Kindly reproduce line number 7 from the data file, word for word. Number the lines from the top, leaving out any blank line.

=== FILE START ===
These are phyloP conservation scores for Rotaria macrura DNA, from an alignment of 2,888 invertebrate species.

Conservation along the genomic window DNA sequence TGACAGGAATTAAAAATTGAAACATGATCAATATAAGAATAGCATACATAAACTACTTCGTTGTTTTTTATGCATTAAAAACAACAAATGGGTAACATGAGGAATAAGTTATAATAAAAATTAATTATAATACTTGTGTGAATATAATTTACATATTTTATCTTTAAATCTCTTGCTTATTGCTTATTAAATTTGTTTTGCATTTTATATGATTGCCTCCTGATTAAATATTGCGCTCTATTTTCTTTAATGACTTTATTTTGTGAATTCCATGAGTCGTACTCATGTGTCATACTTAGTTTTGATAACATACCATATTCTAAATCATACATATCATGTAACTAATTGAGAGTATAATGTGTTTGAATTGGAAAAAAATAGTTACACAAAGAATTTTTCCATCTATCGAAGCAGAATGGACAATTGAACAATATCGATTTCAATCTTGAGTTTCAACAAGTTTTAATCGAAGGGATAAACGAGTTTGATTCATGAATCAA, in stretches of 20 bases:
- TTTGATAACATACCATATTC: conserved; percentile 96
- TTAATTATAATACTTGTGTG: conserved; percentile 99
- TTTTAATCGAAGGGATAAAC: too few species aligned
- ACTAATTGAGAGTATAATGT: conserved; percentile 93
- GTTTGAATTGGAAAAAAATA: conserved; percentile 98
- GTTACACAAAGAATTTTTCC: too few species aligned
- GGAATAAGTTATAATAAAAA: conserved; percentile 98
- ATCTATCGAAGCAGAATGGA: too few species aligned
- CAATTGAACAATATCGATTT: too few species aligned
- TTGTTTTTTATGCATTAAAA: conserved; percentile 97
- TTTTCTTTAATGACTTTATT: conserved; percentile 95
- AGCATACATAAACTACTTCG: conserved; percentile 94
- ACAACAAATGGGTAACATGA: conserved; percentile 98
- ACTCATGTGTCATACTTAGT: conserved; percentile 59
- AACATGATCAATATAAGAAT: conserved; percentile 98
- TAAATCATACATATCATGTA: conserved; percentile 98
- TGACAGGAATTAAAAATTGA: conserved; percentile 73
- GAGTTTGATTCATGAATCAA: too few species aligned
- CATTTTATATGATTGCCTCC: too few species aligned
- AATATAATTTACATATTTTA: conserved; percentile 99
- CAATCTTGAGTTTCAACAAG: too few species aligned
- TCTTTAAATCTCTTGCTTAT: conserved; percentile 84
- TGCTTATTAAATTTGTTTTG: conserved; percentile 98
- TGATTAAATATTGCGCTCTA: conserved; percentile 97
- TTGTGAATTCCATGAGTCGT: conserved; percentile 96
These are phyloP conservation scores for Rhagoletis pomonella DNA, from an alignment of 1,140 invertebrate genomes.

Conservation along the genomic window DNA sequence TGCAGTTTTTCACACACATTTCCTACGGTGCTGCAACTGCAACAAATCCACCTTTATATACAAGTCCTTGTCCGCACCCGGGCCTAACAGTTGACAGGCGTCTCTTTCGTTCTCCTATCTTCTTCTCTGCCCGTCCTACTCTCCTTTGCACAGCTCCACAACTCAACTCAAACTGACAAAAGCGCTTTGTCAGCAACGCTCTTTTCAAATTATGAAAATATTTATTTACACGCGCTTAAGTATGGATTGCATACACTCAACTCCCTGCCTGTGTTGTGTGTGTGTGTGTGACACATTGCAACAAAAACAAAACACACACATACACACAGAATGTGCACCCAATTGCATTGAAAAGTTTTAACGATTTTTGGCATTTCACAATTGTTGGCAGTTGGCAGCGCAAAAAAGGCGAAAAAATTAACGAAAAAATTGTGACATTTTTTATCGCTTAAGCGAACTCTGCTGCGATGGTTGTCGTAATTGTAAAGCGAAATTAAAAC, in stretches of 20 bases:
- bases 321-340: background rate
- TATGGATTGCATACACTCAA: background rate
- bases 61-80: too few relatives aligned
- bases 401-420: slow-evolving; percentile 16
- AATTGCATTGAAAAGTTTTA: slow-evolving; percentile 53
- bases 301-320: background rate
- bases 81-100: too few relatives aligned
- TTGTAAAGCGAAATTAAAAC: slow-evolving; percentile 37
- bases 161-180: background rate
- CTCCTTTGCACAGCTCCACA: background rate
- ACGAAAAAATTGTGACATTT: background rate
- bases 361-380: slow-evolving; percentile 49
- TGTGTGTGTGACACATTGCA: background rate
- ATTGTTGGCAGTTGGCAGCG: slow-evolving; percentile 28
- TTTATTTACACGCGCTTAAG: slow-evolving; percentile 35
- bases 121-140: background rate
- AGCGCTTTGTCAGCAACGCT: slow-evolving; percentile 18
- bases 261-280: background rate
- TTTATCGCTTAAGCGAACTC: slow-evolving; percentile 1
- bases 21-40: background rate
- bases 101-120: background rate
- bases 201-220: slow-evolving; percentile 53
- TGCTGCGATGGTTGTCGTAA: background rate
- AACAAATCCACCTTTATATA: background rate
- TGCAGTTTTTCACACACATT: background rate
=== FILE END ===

- GTTTGAATTGGAAAAAAATA: conserved; percentile 98